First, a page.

entire life. Without me it would die. I liked Ben, and the children
too, though Clara and Tom were distant and never really accepted
me. They needed their mother too much.
Ben and I talked, in the dark, after
the children were sleeping. A computer engineer, he was constantly
at the keyboard of his PocketBook, trying to find out what had
happened to his wife. He routed his enquiries around the world,
through dozens of links, to disguise the trail.
‘My mother was good with computers,’
I said wistfully. ‘I wish I was.’
‘I can teach you, if you like. I’d
feel better about you feeding my baby then.’
‘But you feed me!’
‘That’s different. I have money,
but I can’t buy breast milk.’
We spent half that night working,
and every night after. I knew the basics of the net, of course
– it was a part of everyone’s lives. But he taught me the engineer’s
hidden codes that gave access to secret places, and about mole
programs that could burrow into computer systems, and how to find
the subversive sites that would be on the net one day and gone
the next. He showed me how to link in through networks long forgotten
– old signal lines buried beside highways and railway tracks, power
reticulation systems that were no longer used but had never been
dismanted, forgotten pay TV cables, and other ways no one thought
about any more.
I learned fast. I seemed to have
my mother’s skill with computers. I knew what he was searching
for so desperately – a corrupt doctor, one outside the system who
would do a private medical and fake reports for his children. I
wanted the same for myself.
One day, after I had been there about
three weeks, I came back with a bag of canned food and another
of vegetables to find him staring blankly at the rusting steel.
The children were playing down the far end of the gully. It hadn’t
taken them long to get used to their new home.
‘What’s the matter, Ben?’
He didn’t answer. The PocketBook
lay open beside him, its solar cells iridescent in the afternoon
light. The screen showed ‘The Stocks’, one of the most popular
sites on the net. Below an engraving of a semi-naked woman bent
over in a set of medieval stocks were a pair of scrollable lists.
One showed names, the other faces in haggard colour.
I typed Katia into the Searcher.
The lists spun like the dials of a gambling machine, then froze. Termination
List flashed luridly at the top of the screen and a cartoon
below right showed a woman being led to a scaffold. In florid prose
for the crime of genetic pollution, Katia Anders-Lofts (27) flaunted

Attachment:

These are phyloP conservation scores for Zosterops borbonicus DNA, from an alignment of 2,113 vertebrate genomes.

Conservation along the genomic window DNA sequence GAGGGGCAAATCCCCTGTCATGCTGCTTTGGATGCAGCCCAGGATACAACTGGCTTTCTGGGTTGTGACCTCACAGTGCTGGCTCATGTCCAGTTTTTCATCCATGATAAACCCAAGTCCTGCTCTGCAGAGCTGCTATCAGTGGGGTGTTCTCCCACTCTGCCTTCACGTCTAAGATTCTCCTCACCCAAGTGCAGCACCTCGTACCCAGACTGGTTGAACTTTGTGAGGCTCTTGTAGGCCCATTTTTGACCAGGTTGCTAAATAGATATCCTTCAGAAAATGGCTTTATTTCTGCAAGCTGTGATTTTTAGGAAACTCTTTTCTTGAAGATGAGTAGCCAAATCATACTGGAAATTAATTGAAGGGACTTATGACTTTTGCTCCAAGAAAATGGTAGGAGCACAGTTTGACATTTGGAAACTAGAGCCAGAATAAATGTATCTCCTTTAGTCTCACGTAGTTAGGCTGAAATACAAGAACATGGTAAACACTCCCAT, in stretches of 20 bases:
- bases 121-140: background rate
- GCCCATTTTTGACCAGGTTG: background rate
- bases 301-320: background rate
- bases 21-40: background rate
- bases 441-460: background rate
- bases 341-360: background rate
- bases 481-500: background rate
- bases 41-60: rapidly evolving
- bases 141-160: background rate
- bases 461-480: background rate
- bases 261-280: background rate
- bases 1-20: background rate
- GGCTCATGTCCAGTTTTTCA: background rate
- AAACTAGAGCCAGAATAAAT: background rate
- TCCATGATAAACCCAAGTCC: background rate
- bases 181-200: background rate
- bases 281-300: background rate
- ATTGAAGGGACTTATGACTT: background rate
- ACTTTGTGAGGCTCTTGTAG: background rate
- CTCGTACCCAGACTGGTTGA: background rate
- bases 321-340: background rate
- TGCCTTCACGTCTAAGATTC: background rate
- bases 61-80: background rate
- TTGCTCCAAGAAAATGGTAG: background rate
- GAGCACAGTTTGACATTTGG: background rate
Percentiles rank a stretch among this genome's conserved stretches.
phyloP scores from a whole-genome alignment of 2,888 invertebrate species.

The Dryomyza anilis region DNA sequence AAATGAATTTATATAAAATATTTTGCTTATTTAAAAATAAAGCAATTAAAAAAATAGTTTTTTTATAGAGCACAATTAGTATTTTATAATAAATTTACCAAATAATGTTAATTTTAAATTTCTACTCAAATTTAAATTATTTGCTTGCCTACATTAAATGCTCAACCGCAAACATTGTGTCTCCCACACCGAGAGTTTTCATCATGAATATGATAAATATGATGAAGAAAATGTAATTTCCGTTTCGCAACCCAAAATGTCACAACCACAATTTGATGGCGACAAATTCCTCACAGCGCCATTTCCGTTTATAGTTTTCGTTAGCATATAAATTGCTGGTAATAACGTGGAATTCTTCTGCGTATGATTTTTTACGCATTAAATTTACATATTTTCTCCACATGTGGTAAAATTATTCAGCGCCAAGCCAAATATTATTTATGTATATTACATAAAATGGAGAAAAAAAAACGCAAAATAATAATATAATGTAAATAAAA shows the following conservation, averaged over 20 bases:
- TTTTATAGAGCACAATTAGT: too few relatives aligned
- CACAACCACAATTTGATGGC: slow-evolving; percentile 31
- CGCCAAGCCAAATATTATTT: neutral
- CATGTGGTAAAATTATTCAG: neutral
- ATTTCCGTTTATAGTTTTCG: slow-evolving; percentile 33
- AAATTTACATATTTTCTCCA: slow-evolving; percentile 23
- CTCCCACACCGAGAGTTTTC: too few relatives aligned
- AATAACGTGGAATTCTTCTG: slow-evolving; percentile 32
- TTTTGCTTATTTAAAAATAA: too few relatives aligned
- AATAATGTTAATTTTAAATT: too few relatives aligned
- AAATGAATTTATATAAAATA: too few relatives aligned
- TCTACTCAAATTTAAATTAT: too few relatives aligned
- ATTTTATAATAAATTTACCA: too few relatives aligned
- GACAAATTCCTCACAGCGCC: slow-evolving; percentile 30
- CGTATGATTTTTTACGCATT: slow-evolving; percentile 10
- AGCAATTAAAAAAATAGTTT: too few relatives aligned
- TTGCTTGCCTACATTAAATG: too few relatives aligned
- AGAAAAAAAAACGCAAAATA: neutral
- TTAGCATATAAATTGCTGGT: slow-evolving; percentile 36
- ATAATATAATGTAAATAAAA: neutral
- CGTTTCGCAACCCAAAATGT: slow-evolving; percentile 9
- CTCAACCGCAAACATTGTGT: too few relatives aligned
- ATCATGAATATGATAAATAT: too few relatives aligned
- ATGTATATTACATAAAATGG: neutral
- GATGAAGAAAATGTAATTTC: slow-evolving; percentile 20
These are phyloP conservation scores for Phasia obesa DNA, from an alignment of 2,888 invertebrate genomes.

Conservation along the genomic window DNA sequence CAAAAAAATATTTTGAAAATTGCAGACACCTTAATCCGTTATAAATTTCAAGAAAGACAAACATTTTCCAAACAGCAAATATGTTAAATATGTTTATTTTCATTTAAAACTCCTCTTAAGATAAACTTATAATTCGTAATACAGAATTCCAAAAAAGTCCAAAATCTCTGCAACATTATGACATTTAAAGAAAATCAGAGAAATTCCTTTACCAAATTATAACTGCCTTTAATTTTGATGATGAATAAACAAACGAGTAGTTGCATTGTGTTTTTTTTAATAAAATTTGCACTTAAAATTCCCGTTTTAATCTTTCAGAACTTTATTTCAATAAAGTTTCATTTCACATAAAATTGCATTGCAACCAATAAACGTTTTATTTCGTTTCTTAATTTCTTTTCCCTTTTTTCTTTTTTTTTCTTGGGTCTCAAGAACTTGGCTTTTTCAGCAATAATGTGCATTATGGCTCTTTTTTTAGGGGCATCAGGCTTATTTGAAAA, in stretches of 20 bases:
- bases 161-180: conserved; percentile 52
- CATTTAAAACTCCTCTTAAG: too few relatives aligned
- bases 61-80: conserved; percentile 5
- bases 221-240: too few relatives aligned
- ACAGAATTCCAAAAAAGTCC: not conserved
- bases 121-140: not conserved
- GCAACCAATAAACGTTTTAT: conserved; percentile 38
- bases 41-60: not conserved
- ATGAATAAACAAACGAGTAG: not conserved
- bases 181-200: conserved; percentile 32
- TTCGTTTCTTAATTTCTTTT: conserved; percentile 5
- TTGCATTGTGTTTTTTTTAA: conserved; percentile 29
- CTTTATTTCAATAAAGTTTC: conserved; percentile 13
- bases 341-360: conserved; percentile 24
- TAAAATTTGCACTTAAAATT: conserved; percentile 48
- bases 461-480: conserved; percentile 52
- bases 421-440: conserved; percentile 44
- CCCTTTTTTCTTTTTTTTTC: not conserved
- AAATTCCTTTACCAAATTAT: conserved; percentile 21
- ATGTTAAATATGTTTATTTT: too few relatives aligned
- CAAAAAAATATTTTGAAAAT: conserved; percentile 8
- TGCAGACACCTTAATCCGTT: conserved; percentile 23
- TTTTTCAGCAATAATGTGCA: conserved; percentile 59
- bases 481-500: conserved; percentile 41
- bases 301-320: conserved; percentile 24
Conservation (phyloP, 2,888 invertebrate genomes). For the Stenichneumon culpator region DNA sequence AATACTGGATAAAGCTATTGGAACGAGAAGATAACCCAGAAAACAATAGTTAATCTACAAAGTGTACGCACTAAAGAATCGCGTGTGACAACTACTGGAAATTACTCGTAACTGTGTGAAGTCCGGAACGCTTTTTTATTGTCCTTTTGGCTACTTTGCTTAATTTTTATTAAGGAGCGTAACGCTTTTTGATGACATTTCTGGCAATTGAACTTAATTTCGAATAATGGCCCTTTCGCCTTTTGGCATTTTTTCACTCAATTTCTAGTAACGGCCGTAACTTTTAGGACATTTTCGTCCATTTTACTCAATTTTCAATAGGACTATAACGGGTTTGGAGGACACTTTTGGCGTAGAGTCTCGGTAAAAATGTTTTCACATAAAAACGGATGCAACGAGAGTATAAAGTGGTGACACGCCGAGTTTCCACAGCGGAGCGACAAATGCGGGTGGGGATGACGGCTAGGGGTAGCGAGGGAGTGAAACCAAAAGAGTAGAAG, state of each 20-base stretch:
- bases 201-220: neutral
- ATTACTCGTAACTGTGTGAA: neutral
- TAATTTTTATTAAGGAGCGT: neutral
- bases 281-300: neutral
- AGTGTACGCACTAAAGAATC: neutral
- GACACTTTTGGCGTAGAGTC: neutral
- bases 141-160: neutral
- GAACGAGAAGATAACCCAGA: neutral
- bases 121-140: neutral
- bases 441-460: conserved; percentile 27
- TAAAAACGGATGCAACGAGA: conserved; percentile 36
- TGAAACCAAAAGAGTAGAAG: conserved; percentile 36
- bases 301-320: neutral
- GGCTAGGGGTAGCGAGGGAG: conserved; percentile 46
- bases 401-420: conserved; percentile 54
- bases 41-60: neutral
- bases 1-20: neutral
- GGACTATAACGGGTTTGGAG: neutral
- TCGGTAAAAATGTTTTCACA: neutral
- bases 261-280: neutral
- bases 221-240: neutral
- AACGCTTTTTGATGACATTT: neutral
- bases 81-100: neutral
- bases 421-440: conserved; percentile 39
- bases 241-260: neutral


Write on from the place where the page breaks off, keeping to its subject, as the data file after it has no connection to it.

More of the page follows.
her depravity in the most blatant way. This mincing socialite,
who had everything but sneered at the rule of law, led our stalwart
investigators in a dance across five states that lasted for three
weeks. Like a gangster moll who would stop at nothing to follow
her evil pursuits, she left three medical police dead in her
wake and another crippled and begging for a hero’s termination.
But valiant to the last, Officer Jungers .
‘Every word is a lie!’ Ben whispered
violently. ‘She was in hospital for two weeks after the birth,
with an infection. They ripped the drip out of her arm and dragged
her from her bed.’
The picture was a full length shot
of a slender, attractive woman with frosted silver hair and a faraway
look in her eye.
My eyes followed the page down. There
were several more paragraphs, which read like the most lurid gossip
magazines on the net. Below was a blow up of part of Katia’s face,
just nose, eyes and ears, as if looking through the horizontal
slot of a letter box, or a prison cell.
CLICK RIGHT EYE TO SEE CRIMINAL’S
CLICK LEFT EYE TO VIEW THE BODY
CLICK EITHER EAR TO HEAR HER LAST
CLICK MOUTH TO LIST HER GENE CRIMES
VISITS TO THIS SITE TODAY 211,843
Nothing could be said. This was beyond
words. I took Ben’s hand, sitting beside him as the children played
down the back.
‘They’ll be after the kids next,’
he said listlessly.
‘Isn’t there anything you can do?
Can’t you change their identities?’
‘No! Those systems are too protected.
I’ve only one hope left.’
‘A lead on a rogue doctor who hates
the system. If I can find him .’
‘It’s a terrible risk. What if he’s
‘What’s the alternative?’
He went downhill quickly after that.
Her death sucked the life out of him as a spider sucks outside
the inside of a fly. He looked much the same, he cared for his
children just as carefully, and he worked on his NetSearch night
and day with quiet desperation, but there seemed to be nothing
inside. As the days went by, and one fruitless lead followed another,
he practically gave up eating.
‘They’re closing in on us,’ he said
to me one night. His eyes looked as if they had been rubbed with
sandpaper. ‘I want you to go, now.’
‘I’m not going anywhere,’ I said.
‘I’ve lost one baby, Ben. I can’t
‘Will you . look after her, and the
kids, if anything happens to me?’
‘I .’ I hesitated. I didn’t want
to make promises I couldn’t meet.
‘I know you’ve got no money. Take
this!’ He pulled a wad of notes out of his bag and stuffed it into
‘I can’t take your money,’ I whispered.
‘You’re not. You’re minding it for
I sat there with the money in my
hands. I didn’t know what to do. He went back to the net, taking
desperate risks now, staying on line far too long.
‘They’re tracing my links!’ he gasped.
He broke the connection. His hand was shaking.
‘How can you tell?’
He demonstrated his sentinel programs.
‘I’ve only three safe links left. When they’re gone, we’ve got
He kept at it. ‘I feel so close,’
he said a while later. Later still, ‘Aislyn, I’ve found it!’
‘The way into the Medical Inspector’s
‘What are you looking for?’
‘Tiny discrepancies between old files
and recent ones. Subtle differences that might indicate people’s
records have been falsified.’
‘Surely they check that themselves?’
‘All the time! In fact I wrote the
program for them. But I’m using a much more powerful subroutine.’
‘With this little handheld?’
‘It’s the best there is!’ I saw an
instant of boyish pride. ‘But their computers are doing all the
work. The PocketBook just downloads the results.’
‘How do you know their computers
aren’t watching what you’re doing?’